During the Bush administration, the Department of Justice has showed a renewed interest in the possible anticompetitive effects of bank mergers.
The department has used its leverage to negotiate divestitures as conditions for completing some very large merger deals.
Under the Clinton administration, some observers have predicted, required divestitures could be so large in certain cases as to render mergers unattractive or impractical.
This is unlikely.
What we have witnessed reflects the Justice Department's natural inclination to remain involved in the process of bank consolidation - which the department recognizes will continue and perhaps accelerate.
Larger divestitures resulted from the application of fairly mechanical rules to markets that had become more concentrated through in-market bank acquisitions and thrift resolutions.
Meanwhile, there has been an attempt to define "lending to small businesses" as a discrete market within banking. Many of the recent divestiture orders were aimed at keeping such markets competitive. (This trend will be examined in more detail in the second installment of this commentary.)
However, any attempt to push the current thinking too far and risk a court test would probably reduce the Justice Department's influence. The new administration is unlikely to take that risk.
The current era of bank antitrust enforcement started in 1963, when the Supreme Court decided the Philadelphia National Bank case.
In that decision, section 7 of the Clayton Antitrust Act was held to be applicable to banking.
The court pronounced that the merger of two large Philadelphia banks would be expected to reduce competition substantially. The "line of commerce" was defined as commercial banking, and the market as Philadelphia and three nearby counties.
In this case, the court:
* Established a geographic market that was relatively localized and corresponded to that portion of a metropolitan area in which both banks were permitted to branch.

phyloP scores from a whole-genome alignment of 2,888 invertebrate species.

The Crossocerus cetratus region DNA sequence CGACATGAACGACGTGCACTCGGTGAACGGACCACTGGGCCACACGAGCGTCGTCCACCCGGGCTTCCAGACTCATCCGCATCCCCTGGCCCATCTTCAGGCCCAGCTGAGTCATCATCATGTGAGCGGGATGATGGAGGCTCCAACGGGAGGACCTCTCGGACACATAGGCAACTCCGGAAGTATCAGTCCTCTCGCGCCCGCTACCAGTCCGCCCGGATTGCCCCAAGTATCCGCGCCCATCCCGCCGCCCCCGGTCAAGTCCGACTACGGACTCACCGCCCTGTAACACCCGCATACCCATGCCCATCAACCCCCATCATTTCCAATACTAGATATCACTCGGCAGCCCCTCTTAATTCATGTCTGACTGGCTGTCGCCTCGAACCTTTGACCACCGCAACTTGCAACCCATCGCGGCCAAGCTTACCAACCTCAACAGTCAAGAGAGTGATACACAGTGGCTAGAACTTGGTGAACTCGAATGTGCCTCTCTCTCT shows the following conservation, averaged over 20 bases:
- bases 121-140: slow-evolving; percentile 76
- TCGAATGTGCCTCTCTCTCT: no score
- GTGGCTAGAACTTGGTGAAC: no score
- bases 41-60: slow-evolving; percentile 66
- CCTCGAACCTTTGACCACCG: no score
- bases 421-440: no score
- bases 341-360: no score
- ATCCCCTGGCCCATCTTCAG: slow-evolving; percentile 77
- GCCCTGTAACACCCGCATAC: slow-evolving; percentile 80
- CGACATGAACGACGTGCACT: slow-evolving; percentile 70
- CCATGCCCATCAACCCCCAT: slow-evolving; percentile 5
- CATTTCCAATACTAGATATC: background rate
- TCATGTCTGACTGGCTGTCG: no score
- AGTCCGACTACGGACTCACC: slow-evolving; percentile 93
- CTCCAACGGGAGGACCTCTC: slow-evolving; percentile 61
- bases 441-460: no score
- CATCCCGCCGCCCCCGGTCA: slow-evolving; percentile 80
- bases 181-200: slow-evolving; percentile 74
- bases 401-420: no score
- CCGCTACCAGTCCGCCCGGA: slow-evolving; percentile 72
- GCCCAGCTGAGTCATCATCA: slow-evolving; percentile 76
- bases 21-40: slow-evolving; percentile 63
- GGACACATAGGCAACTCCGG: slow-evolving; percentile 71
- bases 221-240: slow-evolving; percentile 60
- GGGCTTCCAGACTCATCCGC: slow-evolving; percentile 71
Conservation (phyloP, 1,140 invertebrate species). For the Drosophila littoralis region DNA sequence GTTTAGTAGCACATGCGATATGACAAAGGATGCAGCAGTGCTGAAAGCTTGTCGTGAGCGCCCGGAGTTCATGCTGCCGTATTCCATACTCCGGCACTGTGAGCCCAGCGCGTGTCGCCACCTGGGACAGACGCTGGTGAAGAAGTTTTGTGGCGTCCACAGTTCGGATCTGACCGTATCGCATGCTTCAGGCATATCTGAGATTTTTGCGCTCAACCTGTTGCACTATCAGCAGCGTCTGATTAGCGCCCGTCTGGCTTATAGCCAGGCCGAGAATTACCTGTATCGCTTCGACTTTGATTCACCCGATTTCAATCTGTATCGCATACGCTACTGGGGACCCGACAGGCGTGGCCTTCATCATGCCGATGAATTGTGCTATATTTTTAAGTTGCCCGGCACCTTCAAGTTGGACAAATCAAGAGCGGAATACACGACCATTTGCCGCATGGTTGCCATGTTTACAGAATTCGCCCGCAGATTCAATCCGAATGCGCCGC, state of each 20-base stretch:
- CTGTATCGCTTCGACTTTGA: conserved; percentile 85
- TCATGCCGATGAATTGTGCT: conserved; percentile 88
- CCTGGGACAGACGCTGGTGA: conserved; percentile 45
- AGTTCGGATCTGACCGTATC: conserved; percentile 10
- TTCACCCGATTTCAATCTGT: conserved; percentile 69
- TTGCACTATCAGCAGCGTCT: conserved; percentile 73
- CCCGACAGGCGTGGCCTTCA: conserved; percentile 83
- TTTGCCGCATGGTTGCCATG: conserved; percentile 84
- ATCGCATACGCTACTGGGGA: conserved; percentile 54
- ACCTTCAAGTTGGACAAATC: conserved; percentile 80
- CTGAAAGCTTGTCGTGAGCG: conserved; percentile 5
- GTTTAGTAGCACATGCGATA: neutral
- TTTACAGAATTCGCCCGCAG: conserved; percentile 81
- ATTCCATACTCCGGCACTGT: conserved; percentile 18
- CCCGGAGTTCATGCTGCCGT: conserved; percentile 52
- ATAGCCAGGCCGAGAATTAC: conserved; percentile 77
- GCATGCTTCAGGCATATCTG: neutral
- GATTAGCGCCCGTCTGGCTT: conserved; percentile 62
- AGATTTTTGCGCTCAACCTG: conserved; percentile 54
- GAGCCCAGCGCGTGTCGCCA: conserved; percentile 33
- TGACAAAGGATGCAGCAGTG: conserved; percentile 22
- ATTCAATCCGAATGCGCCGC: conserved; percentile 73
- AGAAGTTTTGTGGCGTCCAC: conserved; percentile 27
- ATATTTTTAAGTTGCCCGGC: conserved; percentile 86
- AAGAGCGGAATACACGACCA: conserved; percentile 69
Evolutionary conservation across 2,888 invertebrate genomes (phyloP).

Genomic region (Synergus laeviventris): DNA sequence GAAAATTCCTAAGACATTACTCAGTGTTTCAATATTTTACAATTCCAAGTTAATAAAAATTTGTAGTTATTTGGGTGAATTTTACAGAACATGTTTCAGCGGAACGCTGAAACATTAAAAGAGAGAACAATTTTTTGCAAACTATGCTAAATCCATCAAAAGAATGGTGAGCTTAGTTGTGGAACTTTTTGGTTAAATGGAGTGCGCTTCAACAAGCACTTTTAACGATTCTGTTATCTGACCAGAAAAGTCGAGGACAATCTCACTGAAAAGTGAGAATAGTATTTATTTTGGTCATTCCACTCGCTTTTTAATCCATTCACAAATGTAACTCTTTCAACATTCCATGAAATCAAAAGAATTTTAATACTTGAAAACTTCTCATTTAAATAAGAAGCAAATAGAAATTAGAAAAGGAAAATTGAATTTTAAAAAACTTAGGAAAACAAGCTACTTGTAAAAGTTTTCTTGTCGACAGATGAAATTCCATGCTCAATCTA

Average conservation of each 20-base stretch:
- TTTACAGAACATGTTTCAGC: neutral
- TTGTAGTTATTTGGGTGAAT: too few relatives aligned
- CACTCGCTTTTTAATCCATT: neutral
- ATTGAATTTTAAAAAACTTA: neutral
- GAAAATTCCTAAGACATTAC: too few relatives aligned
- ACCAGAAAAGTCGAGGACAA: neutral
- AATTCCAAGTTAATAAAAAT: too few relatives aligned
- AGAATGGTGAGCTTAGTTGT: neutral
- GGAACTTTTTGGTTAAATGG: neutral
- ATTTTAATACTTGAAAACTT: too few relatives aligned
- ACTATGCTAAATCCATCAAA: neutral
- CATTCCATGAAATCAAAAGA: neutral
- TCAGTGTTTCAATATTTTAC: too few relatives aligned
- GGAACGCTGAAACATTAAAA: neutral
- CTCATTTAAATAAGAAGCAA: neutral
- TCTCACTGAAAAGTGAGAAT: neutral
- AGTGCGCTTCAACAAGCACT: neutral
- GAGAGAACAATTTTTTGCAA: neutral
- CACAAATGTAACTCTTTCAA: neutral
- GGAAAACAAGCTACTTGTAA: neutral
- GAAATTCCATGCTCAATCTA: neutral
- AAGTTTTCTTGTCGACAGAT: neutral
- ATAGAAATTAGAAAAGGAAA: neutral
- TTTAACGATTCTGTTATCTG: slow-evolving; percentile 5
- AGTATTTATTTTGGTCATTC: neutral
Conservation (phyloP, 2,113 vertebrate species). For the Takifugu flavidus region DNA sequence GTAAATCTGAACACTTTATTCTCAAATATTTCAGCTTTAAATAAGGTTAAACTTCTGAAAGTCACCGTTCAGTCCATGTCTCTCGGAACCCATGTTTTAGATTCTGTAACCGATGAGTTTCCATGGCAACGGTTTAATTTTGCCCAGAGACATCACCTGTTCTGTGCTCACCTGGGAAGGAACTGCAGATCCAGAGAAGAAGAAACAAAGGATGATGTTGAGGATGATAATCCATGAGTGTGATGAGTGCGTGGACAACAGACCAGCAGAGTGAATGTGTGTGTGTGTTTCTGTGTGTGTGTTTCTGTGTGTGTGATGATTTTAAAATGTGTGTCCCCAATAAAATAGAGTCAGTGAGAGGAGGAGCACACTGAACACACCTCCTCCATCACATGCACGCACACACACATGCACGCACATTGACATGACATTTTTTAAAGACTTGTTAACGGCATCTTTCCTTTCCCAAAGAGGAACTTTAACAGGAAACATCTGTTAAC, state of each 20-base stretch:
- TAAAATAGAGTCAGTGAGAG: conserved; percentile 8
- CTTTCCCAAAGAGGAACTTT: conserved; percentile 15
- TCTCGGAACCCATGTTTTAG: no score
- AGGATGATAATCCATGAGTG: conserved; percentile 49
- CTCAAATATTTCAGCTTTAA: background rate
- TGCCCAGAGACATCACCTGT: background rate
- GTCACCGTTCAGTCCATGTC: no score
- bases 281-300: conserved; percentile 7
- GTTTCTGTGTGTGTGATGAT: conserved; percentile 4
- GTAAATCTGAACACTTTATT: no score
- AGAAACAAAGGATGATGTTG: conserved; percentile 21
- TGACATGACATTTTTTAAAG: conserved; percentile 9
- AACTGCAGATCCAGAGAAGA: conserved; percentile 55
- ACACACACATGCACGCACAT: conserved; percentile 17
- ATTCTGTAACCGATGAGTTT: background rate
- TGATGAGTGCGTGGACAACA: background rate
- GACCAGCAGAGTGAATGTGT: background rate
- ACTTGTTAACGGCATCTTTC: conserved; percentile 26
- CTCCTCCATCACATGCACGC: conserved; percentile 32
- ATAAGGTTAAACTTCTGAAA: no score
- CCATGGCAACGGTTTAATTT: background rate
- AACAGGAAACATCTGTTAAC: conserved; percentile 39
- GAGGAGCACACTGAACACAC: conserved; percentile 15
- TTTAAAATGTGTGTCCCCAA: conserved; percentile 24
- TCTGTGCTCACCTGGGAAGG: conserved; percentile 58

* Defined a line of commerce as the cluster of products and services then constituting commercial banking.
The court thereby established standards that have been chipped away at but never totally abandoned, despite three decades of dramatic changes in the industry.
In a 1970 case, the high court reaffirmed the geographic and product-market standards of the Philadelphia decision when it concluded that the merger of two small banks in Phillipsburg, N.J., would violate the antitrust laws.
The Phillipsburg decision effectively shut down bank mergers of significant direct competitors for more than a decade.
During the 1970s, many states lifted the barriers to geographic expansion through merger or holding-company acquisition. The focus of consolidation turned from in-market deals to attempts to extend banking markets.
The interest of the Justice Department, therefore, turned to the theory of potential competition, which it had applied in some industrial situations.
The potential-competition doctrine claims that the most likely entrants into a market should not be allowed to enter by acquiring a leading local firm.
Accordingly, the Justice Department brought a number of lawsuits challenging the acquisition of leading banks in local markets by larger, statewide players.
However, the government has been consistently unsuccessful in demonstrating that any such market-extension merger violated the antitrust laws. Such efforts failed because the government could never prove that the acquirer was one of a few potential entrants; or that in banking, market entry by means of a toe-hold is likely to encourage competition significantly.
Although there was a gradual recognition that competition from thrift …